Bringing hope to children in foster care | RecordCourier.com

Bringing hope to children in foster care

by Lisa Gavon
R-C Alpine Bureau

Dale Bennett

You don't meet many people who are truly thankful for the suffering they have endured in their lives. Dale Bennett is one of those remarkable individuals who has the depth to see beyond the struggles, and recognize the gifts they contain. Dale wouldn't change anything about her life, knowing that each challenge has made her who she is today, and given her the strength to open her heart to children in the difficult position of being put in foster care. She says she does this "So kids don't have to go through what I did".

Born in Schurz, Nev., Dale and her family were living in Dresslerville when she and her older brother and sister were "removed" from their home and family. She remembers the moment clearly even though she was only 5 years old. She was playing hide and seek in the school yard when social services came out to get her. Everything about her life was changed from that time on.

It was frightening, and she was thankful she had her older sister and brother there with her. In the kind foster homes she was in, this was a true comfort. Her sister became her rock, and was always there for her. Her brother became her protector, watching over her in any way he could. Because these bonds were so strong, in the homes she stayed in that were bad, they would threaten to split them apart to make them keep quiet about the conditions they were living in.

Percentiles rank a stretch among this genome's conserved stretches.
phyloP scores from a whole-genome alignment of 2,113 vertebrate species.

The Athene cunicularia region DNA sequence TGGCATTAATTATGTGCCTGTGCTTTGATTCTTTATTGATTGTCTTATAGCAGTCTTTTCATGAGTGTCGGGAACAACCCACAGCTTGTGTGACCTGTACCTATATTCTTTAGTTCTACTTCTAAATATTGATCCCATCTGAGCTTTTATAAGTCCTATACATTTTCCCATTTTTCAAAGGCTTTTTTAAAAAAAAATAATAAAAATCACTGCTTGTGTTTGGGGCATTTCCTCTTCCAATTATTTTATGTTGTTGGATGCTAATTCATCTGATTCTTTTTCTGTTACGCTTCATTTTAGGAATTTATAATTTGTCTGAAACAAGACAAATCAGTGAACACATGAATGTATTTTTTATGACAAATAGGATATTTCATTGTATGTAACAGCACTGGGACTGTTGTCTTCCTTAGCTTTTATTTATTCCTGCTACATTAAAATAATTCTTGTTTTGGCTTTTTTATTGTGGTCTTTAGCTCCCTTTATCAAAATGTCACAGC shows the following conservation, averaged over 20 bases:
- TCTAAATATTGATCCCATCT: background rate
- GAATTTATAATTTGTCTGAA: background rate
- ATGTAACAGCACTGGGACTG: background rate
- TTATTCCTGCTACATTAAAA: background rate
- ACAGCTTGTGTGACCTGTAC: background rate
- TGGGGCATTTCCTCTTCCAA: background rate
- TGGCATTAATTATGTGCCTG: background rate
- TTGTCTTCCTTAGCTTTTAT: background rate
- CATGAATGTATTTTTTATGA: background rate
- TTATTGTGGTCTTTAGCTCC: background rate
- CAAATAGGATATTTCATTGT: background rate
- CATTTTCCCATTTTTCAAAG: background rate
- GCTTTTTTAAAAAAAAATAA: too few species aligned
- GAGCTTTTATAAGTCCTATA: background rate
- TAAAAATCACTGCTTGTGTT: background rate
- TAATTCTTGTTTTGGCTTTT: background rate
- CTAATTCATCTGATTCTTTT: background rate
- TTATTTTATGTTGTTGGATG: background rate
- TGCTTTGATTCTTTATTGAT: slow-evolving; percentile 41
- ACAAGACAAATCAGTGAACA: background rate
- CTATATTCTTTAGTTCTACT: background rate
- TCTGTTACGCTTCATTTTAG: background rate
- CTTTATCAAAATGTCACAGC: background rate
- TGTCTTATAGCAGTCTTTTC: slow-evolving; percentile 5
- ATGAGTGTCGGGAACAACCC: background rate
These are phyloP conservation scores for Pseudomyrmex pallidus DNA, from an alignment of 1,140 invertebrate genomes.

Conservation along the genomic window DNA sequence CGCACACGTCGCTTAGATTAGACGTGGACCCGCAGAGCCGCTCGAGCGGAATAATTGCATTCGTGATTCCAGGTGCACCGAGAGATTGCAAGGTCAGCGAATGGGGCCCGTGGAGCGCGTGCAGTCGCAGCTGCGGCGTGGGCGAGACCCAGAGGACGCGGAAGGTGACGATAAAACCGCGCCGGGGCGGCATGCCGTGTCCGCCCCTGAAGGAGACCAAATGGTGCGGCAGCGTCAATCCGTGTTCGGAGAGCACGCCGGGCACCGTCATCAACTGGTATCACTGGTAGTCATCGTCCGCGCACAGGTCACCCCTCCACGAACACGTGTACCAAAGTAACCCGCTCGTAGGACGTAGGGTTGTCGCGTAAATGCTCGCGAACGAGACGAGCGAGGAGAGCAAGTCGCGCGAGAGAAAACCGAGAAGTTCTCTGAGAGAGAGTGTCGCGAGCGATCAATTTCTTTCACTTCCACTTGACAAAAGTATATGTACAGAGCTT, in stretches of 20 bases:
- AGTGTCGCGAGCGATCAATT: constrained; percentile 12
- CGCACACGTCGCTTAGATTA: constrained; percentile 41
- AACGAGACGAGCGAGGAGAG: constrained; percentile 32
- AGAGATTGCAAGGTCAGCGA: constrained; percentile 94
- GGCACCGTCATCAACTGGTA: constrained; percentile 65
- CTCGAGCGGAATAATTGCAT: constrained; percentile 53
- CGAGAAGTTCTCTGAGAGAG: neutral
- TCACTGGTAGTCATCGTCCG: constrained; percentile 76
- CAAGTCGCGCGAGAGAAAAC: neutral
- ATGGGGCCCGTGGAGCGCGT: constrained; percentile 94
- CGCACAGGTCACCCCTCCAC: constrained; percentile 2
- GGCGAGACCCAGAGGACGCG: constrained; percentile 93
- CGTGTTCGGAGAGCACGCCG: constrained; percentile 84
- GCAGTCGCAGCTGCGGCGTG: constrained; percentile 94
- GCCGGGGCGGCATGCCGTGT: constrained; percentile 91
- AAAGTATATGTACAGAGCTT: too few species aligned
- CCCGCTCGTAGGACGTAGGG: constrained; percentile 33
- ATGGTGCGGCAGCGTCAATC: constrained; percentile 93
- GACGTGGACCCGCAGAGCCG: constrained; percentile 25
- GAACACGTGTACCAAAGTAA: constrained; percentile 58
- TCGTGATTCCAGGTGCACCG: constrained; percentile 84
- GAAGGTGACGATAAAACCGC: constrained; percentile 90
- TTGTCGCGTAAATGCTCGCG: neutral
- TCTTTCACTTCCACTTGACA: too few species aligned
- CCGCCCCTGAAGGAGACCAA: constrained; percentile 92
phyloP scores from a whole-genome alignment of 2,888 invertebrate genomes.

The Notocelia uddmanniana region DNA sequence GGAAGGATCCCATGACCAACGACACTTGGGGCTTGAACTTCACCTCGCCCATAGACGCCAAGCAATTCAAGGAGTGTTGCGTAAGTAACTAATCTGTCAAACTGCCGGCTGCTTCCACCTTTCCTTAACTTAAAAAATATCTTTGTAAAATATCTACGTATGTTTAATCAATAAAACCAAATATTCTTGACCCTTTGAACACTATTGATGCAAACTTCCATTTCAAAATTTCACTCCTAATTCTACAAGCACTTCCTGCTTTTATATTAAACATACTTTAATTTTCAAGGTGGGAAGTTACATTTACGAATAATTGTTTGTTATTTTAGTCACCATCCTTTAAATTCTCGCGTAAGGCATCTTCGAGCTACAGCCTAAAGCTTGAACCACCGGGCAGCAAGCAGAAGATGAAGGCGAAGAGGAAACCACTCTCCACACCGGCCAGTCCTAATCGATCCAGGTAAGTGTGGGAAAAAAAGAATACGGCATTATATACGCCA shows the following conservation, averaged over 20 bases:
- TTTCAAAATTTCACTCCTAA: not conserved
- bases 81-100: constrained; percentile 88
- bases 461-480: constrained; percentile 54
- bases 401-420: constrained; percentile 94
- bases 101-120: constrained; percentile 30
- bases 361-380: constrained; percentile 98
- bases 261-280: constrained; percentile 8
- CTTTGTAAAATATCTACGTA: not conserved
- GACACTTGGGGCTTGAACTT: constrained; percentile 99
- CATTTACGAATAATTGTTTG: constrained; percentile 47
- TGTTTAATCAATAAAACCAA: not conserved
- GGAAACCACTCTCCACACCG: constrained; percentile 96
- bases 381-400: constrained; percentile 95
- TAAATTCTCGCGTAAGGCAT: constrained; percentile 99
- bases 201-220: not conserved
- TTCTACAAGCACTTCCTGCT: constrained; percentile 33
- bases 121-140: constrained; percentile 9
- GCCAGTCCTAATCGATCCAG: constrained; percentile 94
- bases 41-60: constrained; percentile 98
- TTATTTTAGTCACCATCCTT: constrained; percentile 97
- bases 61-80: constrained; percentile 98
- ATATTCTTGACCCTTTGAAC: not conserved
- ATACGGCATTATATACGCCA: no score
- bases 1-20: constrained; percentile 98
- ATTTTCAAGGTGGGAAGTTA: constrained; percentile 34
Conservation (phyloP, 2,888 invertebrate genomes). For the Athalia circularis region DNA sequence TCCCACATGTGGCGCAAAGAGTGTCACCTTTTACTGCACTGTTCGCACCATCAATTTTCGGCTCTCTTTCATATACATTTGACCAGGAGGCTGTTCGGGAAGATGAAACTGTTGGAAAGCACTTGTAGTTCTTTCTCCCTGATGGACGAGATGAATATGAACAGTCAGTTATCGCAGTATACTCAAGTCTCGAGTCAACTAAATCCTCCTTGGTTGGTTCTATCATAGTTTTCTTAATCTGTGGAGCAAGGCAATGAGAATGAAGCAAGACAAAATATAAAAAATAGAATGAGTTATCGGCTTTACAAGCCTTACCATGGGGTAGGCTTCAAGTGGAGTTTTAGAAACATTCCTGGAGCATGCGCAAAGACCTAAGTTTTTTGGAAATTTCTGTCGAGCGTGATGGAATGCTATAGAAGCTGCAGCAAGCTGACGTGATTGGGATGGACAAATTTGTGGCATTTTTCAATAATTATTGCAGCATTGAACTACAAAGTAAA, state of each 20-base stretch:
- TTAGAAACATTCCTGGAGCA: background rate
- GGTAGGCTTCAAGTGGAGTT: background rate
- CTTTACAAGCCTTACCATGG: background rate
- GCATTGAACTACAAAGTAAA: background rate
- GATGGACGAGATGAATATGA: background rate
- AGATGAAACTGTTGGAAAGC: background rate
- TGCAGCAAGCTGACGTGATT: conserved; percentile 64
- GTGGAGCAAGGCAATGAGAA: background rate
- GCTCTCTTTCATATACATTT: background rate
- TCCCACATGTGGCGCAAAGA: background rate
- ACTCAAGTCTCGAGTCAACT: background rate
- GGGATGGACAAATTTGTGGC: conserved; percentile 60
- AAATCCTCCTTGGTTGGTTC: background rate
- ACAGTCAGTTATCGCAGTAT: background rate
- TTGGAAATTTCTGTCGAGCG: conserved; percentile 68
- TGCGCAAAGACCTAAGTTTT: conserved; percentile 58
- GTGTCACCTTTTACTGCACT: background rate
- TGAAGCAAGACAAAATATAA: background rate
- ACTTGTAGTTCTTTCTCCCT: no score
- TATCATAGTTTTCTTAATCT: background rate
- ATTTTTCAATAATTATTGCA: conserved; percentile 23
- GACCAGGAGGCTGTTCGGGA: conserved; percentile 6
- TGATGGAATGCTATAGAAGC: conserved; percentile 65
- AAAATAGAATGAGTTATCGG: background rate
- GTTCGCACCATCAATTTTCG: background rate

Their first stop had been the Children's Home in Carson City, where they were treated with warmth and concern, even though everything was completely different from their previous life. Over the next five years, they were in seven separate homes and they changed schools every time. Two of these homes were good to them, and that was how the seeds of being a foster parent herself someday were planted for Dale.

Dale had a sister who was much older and living in San Francisco. She was able to complete the paperwork to bring them back to live with her for a time. It was a wonderful taste of freedom, but as they grew older, they ended up being sent to different schools. Dale went to Stewart Indian School in Carson City, her sister to Los Angeles, and her brother to Elko. Dale eventually transferred to Phoenix Indian School in Arizona where she met her first husband, and had her first three children.

It was at Stewart that Dale learned to bead from Dolores Ellis. Her first project was a headband: her second a belt with five roses. Dale has a true artistic gift, and will stay up into the wee hours of the night when she feels inspired. Her work is highly regarded and sought after in Alpine. She feels her best project was a beaded basket made for a graduation present. One of her beaded vests was worn to the Academy Awards, and she receives constant requests for her detailed and beautifully designed pieces. Currently, she is making beaded pink ribbons in honor of her sister, to be donated and used as a fund raiser for Pop Warner football.